Developed by Soundevice Digital and marketed by United Plugins, Pluralis is a fresh twist on the familiar delay — it allows for the creation of effects that are not possible with conventional delays. All the common plug‑in platforms for Mac and Windows are supported, and authorisation is via a personalised key file that allows installation on multiple machines.
This plug‑in not only offers two delay engines, but also comprehensive filtering and modulation options, and each line can be fed from a ‘split’ version of the input signal. Splitting can be set by left/right, Mid/Sides, low/high frequency or by level. In Low/High mode, the crossover frequency can be set using the large centre knob, with the various mode settings positioned around its upper edge. In Quiet/Loud mode the centre knob becomes a threshold control.
The delays themselves offer the usual delay time (DAW sync’ed or free), level and feedback controls, but they also have a Colour control, to add some tape‑like saturation, and in the last two modes a Pan control too. The graphic area below shows the frequency spectrum of the signal, and the HP/LP sliders can be used to trim the highs and lows from the signal. Clicking the Feedback Filter bar places this filter in the feedback loop rather than across the delay’s input, so that each delay receives progressively more filtering. A Freeze bar allows the current delay tail to be repeated indefinitely. All this processing does, of course, demand a higher‑than‑average CPU load for a delay. But the results are impressive, and the code has been optimised to keep the CPU demand down to a reasonable level.
At the bottom of each delay section is a row of four controls under the heading Modulation, and these can make a profound difference to the sound. Level and Rate work as expected in adding a pitch modulation but then we find Feedback, which adds a flange‑like regeneration to the sound. Apparently this sends an adjustable amount of the phase‑shifted signal back into the phase‑shifting part of the modulation circuit. Dispersion then adds what sounds like a coarse reverb effect to further ‘shatter’ the delays, which makes it possible to create some unexpectedly dense textures, often adding a crystalline shimmer to the sound but without employing pitch‑shifting.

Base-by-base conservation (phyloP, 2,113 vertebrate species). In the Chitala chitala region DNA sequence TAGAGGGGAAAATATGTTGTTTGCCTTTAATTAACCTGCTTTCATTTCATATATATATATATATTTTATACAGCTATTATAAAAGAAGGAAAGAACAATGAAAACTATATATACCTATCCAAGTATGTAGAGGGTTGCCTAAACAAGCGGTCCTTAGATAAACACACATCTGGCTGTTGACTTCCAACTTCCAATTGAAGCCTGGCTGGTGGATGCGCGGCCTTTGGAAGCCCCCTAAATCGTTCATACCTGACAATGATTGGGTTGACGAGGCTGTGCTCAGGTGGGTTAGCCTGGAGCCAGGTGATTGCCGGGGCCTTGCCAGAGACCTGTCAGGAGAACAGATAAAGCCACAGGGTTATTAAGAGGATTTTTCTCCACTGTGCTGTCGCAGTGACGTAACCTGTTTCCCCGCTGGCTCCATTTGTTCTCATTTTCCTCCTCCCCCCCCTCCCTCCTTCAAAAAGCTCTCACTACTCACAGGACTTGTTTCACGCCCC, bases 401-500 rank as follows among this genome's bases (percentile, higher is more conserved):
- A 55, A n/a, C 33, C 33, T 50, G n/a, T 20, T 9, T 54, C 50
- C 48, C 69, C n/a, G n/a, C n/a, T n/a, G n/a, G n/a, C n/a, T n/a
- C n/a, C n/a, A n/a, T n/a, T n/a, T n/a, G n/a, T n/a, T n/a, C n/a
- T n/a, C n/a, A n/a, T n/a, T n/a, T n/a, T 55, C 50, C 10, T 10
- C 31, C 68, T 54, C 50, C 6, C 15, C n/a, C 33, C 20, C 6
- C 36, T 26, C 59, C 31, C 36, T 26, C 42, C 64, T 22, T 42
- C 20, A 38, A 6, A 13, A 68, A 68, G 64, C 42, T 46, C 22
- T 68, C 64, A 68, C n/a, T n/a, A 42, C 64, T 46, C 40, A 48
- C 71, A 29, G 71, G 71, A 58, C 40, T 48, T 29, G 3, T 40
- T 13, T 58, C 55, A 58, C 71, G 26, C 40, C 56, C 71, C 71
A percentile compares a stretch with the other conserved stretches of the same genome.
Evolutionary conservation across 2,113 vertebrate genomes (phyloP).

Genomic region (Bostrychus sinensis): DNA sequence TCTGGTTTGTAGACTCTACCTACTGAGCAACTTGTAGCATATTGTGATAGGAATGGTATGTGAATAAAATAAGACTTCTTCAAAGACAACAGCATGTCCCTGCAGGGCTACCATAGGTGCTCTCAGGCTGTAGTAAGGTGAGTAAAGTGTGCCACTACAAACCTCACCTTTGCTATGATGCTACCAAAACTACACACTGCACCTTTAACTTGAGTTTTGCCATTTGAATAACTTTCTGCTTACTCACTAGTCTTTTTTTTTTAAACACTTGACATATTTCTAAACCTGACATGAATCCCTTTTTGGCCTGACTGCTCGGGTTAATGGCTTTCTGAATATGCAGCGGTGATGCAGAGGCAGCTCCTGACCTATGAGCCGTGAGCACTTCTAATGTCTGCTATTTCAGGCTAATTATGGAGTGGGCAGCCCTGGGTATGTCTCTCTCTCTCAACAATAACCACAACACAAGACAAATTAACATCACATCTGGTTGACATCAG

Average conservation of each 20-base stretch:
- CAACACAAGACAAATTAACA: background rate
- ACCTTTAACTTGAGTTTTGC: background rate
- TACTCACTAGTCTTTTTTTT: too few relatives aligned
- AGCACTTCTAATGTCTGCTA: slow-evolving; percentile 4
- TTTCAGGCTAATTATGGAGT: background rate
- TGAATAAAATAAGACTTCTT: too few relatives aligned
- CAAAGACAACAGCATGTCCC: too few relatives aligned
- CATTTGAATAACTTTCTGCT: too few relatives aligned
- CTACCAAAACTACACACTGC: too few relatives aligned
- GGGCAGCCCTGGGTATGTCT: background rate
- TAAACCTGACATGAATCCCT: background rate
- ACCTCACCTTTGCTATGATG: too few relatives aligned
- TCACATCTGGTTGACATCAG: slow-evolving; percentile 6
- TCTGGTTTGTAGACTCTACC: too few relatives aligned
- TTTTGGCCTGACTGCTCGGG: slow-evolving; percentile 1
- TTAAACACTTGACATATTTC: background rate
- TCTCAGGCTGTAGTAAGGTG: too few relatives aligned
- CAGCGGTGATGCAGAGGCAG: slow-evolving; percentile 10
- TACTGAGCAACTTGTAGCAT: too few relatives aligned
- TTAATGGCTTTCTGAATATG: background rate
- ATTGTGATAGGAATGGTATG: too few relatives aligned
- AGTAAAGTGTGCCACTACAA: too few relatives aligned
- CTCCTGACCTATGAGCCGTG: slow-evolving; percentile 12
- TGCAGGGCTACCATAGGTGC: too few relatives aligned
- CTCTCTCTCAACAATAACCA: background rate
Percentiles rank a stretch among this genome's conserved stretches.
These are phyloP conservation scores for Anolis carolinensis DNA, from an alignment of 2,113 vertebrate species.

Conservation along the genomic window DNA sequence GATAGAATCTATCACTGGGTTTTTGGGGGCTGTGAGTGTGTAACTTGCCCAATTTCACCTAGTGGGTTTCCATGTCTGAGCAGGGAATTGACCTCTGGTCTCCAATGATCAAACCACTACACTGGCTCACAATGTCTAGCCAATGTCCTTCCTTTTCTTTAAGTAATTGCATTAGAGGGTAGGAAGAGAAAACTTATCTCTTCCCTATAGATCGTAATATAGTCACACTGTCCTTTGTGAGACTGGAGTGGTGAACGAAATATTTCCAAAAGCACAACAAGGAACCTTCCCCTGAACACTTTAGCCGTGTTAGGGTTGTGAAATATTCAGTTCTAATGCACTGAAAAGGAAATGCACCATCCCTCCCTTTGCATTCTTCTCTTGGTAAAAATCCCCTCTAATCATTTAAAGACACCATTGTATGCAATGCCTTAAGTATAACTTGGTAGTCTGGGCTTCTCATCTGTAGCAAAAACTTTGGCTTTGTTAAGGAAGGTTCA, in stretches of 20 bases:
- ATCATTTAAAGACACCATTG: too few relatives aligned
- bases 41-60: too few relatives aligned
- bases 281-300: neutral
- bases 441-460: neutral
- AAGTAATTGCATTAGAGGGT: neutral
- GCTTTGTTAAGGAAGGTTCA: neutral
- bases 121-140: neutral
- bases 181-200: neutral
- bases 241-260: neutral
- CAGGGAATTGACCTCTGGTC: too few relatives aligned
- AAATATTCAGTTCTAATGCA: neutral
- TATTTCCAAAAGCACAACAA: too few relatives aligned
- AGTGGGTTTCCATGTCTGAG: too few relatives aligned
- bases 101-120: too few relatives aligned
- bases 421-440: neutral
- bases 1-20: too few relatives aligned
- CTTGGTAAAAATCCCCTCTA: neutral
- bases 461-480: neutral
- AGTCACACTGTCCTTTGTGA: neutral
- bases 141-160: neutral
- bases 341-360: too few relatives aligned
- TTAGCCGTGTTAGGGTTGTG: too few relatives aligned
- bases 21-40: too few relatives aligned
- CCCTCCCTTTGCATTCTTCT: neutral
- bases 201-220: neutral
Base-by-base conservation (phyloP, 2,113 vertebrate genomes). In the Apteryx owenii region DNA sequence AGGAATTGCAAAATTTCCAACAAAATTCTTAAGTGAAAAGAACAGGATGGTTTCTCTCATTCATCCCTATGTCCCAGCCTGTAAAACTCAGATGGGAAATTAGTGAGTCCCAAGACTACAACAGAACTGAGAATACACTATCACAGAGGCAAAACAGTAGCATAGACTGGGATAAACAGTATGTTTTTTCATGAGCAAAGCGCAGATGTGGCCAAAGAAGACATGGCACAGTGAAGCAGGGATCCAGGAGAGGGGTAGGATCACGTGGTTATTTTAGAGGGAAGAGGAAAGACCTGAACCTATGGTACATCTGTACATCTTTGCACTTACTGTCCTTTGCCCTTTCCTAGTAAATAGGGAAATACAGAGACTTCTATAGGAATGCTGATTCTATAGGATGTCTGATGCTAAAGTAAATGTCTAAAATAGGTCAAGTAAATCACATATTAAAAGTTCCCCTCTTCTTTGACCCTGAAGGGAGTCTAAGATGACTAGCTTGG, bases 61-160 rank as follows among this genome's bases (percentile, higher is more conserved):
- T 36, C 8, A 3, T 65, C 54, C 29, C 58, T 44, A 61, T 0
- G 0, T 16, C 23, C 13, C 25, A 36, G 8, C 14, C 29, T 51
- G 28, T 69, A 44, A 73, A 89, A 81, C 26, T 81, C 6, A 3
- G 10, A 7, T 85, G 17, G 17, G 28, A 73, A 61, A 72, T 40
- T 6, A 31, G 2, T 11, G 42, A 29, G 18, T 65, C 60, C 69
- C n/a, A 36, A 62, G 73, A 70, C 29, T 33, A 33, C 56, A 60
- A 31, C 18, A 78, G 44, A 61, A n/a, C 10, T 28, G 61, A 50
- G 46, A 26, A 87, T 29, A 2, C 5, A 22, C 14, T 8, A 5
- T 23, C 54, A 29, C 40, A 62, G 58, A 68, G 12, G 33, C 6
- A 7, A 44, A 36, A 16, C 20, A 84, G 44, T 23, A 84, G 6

Master controls provide independent level adjustments for the dry and delayed sounds, with a master level control governing the overall output level. Clicking the Soundevice Digital logo takes you to a web page describing the product, and from where the manual can be downloaded.
It is possible to coax a very wide range of effects from just this handful of controls.
As expected, there’s a selection of presets to get you started and these demonstrate that it is possible to coax a very wide range of effects from just this handful of controls: plucked guitars and pianos can be turned into crystalline pads that stretch out forever, but there’s also scope for dynamic delays that change with playing volume, or delays that are very different in the right and left channels. In M‑S mode, the outer edges of the stereo mix can be treated with different delays to what’s happening in the centre. Splitting by frequency is also musically useful, as it allows one type of delay to be added to the lows and something quite different to the highs. Overall this is an easy‑to‑use plug‑in capable of some musically useful delay coloration that you won’t find elsewhere.